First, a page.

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Analytical and Bioanalytical Chemistry

, Volume 410, Issue 19, pp 4679–4687 | Cite as

Hydrophilic magnetic ionic liquid for magnetic headspace single-drop microextraction of chlorobenzenes prior to thermal desorption-gas chromatography-mass spectrometry

  • Elena Fernández
  • Lorena VidalEmail author
  • Antonio CanalsEmail author
Research Paper
Part of the following topical collections:
  1. Ionic Liquids as Tunable Materials in (Bio)Analytical Chemistry

Abstract

A new, fast, easy to handle, and environmentally friendly magnetic headspace single-drop microextraction (Mag-HS-SDME) based on a magnetic ionic liquid (MIL) as an extractant solvent is presented. A small drop of the MIL 1-ethyl-3-methylimidazolium tetraisothiocyanatocobaltate(II) ([Emim]2[Co(NCS)4]) is located on one end of a small neodymium magnet to extract nine chlorobenzenes (1,2-dichlorobenzene, 1,3-dichlorobenzene, 1,4-dichlorobenzene, 1,2,3-trichlorobenzene, 1,2,4-trichlorobenzene, 1,3,5-trichlorobenzene, 1,2,3,4-tetrachlorobenzene, 1,2,4,5-tetrachlorobenzene, and pentachlorobenzene) as model analytes from water samples prior to thermal desorption-gas chromatography-mass spectrometry determination. A multivariate optimization strategy was employed to optimize experimental parameters affecting Mag-HS-SDME. The method was evaluated under optimized extraction conditions (i.e., sample volume, 20 mL; MIL volume, 1 μL; extraction time, 10 min; stirring speed, 1500 rpm; and ionic strength, 15% NaCl (w/v)), obtaining a linear response from 0.05 to 5 μg L−1 for all analytes. The repeatability of the proposed method was evaluated at 0.7 and 3 μg L−1 spiking levels and coefficients of variation ranged between 3 and 18% (n = 3). Limits of detection were in the order of nanograms per liter ranging from 4 ng L−1 for 1,4-dichlorobenzene and 1,2,3,4-tetrachlorobenzene to 8 ng L−1 for 1,2,4,5-tetrachlorobenzene. Finally, tap water, pond water, and wastewater were selected as real water samples to assess the applicability of the method. Relative recoveries varied between 82 and 114% showing negligible matrix effects.

Graphical abstract

Magnetic headspace single-drop microextraction followed by thermal desorption-gas chromatography-mass spectrometry

Keywords

Magnetic ionic liquid Magnetic headspace single-drop microextraction Thermal desorption-gas chromatography-mass spectrometry Chlorobenzenes Water samples 

Abbreviations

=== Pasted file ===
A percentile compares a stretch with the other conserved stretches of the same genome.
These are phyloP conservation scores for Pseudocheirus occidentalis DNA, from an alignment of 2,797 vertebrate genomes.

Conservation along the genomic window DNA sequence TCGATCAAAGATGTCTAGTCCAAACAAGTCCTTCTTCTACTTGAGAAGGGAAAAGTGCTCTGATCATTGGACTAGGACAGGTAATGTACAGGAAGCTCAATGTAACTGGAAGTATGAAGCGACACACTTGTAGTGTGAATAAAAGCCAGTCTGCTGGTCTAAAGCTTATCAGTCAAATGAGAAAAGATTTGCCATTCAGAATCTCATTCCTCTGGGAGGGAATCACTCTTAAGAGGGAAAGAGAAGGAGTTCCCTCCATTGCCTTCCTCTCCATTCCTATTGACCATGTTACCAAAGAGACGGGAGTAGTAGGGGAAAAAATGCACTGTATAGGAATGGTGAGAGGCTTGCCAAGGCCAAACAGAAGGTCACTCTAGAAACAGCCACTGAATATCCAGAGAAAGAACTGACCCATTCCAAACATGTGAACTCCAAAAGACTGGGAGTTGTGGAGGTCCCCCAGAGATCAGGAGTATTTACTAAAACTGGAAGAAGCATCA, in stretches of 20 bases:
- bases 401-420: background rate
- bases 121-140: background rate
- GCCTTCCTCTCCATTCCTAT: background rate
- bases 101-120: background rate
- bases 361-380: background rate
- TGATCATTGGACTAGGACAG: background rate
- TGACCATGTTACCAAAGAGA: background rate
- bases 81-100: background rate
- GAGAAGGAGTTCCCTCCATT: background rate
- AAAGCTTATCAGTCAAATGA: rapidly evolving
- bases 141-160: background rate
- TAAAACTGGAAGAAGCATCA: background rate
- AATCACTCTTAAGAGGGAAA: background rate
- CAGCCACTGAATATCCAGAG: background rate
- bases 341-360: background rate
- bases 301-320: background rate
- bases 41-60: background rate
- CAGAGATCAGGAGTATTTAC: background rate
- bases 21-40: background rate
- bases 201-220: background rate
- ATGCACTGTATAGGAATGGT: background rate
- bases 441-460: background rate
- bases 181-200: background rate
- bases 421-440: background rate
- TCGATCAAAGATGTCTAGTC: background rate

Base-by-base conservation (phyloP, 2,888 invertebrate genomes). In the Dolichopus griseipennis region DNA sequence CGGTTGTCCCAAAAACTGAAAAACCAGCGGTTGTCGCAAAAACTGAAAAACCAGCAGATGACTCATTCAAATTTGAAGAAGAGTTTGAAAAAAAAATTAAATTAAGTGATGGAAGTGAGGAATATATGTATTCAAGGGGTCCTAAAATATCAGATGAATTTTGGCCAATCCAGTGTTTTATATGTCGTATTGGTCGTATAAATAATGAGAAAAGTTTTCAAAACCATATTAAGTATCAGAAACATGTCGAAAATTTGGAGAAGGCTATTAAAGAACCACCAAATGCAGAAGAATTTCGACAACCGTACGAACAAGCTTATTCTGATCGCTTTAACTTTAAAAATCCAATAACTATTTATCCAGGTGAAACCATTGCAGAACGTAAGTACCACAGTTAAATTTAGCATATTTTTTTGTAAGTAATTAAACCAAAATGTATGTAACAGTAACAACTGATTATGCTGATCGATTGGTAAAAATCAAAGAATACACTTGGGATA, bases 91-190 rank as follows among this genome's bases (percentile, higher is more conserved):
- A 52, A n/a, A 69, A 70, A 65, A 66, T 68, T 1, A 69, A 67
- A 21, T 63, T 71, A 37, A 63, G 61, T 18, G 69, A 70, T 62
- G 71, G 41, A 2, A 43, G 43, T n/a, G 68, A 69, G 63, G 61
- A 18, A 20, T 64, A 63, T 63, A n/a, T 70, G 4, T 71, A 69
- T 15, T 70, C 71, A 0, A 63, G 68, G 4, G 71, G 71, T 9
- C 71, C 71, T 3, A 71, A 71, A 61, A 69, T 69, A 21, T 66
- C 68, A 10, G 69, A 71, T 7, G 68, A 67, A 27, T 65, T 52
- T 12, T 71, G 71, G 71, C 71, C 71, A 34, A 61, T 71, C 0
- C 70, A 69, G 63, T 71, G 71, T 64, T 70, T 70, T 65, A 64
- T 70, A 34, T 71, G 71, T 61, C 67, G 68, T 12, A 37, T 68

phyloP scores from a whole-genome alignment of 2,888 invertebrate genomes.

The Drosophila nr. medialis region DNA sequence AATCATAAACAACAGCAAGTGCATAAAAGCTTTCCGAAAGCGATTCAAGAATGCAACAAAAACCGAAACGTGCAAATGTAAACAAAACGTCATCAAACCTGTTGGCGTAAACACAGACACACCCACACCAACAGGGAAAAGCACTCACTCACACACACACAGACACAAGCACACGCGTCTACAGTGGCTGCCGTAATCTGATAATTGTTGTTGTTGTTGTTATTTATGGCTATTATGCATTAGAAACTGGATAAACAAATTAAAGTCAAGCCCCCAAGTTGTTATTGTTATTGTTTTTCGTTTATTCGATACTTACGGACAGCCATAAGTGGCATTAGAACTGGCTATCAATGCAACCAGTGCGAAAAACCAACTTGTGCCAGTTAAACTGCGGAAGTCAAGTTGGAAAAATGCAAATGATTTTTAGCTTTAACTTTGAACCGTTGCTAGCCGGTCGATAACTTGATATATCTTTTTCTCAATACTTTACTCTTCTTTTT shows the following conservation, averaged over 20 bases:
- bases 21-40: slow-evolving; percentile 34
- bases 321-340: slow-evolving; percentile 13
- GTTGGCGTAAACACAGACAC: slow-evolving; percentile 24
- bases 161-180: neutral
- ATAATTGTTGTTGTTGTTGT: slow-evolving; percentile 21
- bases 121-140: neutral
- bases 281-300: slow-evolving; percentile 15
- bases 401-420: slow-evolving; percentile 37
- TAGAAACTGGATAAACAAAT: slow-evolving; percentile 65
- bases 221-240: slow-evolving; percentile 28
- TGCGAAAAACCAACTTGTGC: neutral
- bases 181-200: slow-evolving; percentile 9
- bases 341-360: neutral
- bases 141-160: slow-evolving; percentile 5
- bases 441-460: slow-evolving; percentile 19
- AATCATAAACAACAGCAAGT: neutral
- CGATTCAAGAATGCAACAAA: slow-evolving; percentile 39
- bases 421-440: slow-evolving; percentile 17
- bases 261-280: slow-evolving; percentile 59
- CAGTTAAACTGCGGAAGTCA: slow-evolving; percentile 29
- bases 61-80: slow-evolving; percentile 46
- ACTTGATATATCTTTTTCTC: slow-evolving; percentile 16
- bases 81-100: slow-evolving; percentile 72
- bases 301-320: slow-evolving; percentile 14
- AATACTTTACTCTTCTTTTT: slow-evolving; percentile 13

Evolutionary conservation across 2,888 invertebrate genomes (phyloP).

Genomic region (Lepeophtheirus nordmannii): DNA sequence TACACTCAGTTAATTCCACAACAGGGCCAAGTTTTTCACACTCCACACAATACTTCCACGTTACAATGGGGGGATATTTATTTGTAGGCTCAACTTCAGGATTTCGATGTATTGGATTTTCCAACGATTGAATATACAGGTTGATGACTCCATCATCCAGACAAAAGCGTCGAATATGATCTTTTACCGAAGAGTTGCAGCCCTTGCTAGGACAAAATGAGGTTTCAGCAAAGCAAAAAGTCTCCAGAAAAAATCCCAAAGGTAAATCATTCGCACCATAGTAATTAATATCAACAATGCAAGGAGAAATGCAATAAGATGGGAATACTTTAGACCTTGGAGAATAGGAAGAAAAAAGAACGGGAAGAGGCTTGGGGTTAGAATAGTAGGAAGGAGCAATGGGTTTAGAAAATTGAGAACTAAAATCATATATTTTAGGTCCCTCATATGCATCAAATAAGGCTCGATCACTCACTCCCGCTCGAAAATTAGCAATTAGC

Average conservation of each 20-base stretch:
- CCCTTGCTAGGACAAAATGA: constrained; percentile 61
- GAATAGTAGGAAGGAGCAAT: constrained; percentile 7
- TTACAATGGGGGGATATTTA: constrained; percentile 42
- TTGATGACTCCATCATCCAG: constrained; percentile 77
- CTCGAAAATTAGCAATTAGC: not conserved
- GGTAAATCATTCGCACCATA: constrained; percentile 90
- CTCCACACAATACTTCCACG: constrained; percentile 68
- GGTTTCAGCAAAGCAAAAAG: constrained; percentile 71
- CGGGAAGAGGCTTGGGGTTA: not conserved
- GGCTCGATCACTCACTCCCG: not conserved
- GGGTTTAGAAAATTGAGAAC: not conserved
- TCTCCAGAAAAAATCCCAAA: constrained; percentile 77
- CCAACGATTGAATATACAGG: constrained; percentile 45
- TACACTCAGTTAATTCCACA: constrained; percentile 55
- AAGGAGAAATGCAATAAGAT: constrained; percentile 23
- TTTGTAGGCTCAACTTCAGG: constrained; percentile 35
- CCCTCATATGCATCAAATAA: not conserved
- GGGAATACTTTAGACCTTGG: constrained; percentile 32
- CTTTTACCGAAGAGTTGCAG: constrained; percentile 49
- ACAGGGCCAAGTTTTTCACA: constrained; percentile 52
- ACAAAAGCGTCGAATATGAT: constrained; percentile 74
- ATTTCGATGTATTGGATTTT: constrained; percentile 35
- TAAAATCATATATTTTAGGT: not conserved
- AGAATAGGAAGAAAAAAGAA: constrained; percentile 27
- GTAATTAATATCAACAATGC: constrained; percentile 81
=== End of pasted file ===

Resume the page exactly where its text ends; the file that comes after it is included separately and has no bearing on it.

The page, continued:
CV

Coefficient of variation

DBB

Dibromobenzene

DCB

Dichlorobenzene

[Emim]2[Co(NCS)4]

1-Ethyl-3-methylimidazolium tetraisothiocyanatocobaltate(II)

GC

Gas chromatography

ILs

Ionic liquids

IS

Internal standard

LOD

Limit of detection

LOQ

Limit of quantification

LPME

Liquid-phase microextraction

Mag-HS-SDME

Magnetic headspace single-drop microextraction

MIL

Magnetic ionic liquid

MS

Mass spectrometry

PeCB

Pentachlorobenzene

TCB

Trichlorobenzene

TD

Thermal desorption

TeCB

Tetrachlorobenzene

TG

Thermogravimetry

Notes

Acknowledgements

The authors would like to thank Vicerrectorado de Investigación y Transferencia del Conocimiento of the University of Alicante (UAUSTI16-04), Generalitat Valenciana (project nos. GVA/2014/096 and PROMETEO/2013/038), and Ministerio de Economía, Industria y Competitividad (project no. CTQ2016-79991-R, AEI/FEDER, UE) for the financial support. The authors would also like to thank Dr. Martin Köckerling from the Department of Inorganic Chemistry of the University of Rostock (Germany) for the MIL supply. E. Fernández thanks Ministerio de Educación for her FPU grant (FPU13/03125).

Compliance with ethical standards

Conflict of interest

The authors declare that they have no conflicts of interest.

Supplementary material

216_2017_755_MOESM1_ESM.pdf (157 kb)
ESM 1 (PDF 157 kb)

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Copyright information

© Springer-Verlag GmbH Germany, part of Springer Nature 2017

Authors and Affiliations

  1. 1.Departamento de Química Analítica, Nutrición y Bromatología e Instituto Universitario de MaterialesUniversidad de AlicanteAlicanteSpain

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